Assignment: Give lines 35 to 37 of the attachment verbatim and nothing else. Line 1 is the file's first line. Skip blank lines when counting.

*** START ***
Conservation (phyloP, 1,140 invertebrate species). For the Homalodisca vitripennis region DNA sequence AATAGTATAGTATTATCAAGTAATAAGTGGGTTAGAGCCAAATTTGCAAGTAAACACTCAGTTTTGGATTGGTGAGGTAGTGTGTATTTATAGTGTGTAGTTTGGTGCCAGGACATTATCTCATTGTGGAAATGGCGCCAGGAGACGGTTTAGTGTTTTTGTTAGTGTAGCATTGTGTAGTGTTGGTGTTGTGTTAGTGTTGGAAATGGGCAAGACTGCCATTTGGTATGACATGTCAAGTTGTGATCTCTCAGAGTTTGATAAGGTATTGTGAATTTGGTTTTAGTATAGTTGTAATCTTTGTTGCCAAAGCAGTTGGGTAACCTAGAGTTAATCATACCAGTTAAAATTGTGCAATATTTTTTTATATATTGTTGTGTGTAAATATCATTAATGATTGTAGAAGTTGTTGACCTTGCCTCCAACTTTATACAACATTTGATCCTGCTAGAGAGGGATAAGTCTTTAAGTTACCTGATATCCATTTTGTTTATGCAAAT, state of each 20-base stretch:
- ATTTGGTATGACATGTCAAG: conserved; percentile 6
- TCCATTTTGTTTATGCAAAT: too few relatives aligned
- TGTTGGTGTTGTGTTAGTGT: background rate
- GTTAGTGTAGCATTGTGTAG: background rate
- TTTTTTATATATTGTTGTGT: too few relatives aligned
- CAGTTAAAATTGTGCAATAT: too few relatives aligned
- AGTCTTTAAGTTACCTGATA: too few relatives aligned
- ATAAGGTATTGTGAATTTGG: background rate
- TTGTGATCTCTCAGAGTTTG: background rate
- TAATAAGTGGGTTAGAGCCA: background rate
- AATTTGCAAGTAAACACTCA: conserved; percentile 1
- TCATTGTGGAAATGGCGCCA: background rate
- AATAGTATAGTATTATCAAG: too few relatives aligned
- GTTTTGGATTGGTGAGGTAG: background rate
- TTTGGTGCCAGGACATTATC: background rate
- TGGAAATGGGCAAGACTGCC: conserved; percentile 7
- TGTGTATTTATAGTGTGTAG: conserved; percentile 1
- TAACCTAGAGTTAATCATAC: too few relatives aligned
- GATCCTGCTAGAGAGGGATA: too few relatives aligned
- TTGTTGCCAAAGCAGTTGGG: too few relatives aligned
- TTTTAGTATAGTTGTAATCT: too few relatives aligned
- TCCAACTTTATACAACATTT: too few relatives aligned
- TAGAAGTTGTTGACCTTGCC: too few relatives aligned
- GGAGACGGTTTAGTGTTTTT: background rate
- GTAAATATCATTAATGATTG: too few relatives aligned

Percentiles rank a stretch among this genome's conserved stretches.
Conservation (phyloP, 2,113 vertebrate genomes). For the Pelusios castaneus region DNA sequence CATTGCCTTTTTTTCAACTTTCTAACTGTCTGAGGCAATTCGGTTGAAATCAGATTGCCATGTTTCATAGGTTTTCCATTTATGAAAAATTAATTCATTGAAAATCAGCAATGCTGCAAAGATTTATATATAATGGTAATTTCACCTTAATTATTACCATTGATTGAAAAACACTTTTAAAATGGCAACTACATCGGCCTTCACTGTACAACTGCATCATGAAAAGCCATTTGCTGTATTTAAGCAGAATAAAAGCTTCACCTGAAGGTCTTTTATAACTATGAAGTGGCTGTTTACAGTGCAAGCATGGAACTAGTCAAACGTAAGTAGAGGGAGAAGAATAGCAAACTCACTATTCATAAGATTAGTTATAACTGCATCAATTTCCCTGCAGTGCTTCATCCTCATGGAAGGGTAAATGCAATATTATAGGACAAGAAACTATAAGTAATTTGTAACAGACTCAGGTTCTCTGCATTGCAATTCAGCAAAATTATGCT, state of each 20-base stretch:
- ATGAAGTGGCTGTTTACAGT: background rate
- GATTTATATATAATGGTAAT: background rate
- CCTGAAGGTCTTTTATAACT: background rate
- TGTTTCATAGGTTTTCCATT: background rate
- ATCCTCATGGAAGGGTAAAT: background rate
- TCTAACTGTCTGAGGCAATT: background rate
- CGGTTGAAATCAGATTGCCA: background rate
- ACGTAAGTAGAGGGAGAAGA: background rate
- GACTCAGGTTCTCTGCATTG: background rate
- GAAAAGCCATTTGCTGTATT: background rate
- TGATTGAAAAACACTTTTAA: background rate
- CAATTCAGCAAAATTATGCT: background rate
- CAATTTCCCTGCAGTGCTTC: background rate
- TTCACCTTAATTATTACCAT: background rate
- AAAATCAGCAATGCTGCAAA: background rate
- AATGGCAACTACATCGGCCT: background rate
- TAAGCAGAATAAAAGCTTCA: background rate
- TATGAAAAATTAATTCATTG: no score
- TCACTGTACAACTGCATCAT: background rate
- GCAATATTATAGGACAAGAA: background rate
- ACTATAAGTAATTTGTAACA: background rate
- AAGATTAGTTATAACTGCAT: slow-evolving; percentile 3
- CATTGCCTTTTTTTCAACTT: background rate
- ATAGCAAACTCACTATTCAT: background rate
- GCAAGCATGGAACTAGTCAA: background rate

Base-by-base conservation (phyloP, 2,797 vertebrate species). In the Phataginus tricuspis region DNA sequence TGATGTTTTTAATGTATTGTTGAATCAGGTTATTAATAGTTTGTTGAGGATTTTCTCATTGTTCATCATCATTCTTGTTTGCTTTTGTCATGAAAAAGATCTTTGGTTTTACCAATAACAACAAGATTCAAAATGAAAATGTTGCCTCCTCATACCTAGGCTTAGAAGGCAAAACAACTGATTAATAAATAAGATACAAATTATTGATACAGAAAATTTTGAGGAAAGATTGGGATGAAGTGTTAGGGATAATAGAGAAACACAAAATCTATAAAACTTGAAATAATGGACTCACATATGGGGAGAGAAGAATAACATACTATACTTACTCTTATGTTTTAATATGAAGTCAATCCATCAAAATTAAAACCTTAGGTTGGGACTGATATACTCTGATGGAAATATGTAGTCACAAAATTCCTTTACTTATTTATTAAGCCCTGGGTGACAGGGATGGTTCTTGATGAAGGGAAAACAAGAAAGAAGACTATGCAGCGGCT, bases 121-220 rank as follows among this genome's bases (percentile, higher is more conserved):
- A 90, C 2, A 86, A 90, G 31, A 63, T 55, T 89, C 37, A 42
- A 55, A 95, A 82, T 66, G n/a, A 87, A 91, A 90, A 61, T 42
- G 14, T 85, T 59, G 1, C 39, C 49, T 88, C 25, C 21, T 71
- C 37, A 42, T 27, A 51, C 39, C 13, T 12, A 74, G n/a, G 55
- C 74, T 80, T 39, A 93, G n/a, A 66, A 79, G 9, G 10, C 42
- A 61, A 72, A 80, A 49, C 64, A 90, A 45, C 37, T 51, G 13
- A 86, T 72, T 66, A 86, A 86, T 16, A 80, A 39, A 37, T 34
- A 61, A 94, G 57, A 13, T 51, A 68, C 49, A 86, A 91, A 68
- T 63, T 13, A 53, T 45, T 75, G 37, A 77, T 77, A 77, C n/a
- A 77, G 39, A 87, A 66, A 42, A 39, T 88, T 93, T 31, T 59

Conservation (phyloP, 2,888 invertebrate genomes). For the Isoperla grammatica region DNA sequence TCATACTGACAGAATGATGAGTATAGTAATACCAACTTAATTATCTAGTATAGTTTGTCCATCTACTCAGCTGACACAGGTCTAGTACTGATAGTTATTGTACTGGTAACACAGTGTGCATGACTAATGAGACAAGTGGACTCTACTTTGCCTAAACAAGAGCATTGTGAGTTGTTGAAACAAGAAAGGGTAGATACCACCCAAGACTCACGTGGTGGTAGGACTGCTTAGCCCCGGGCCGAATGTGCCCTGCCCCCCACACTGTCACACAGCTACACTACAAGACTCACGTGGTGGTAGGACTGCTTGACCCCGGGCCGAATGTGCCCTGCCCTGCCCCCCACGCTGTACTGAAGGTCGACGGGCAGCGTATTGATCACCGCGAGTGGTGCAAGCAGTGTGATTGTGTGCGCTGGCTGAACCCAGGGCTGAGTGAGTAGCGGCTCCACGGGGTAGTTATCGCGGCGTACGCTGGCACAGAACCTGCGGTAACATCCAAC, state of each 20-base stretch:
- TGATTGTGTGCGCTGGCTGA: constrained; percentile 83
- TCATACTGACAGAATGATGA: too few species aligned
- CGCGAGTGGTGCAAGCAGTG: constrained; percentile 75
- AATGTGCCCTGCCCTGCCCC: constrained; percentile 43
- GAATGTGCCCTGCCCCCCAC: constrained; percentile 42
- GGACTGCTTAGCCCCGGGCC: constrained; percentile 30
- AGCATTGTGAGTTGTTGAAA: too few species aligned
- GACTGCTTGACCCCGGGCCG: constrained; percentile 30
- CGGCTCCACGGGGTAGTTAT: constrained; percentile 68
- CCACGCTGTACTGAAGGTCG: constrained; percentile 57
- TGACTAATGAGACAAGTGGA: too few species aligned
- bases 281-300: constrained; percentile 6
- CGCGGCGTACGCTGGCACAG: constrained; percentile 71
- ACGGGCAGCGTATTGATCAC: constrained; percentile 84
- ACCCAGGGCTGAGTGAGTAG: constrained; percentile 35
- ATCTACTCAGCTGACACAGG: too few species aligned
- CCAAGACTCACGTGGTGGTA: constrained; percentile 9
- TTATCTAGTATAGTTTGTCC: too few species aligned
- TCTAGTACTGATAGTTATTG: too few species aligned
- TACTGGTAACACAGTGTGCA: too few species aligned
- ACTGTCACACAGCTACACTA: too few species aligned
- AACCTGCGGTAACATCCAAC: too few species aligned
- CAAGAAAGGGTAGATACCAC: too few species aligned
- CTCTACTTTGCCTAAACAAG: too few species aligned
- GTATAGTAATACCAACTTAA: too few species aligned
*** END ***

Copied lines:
- CGGTTGAAATCAGATTGCCA: background rate
- ACGTAAGTAGAGGGAGAAGA: background rate
- GACTCAGGTTCTCTGCATTG: background rate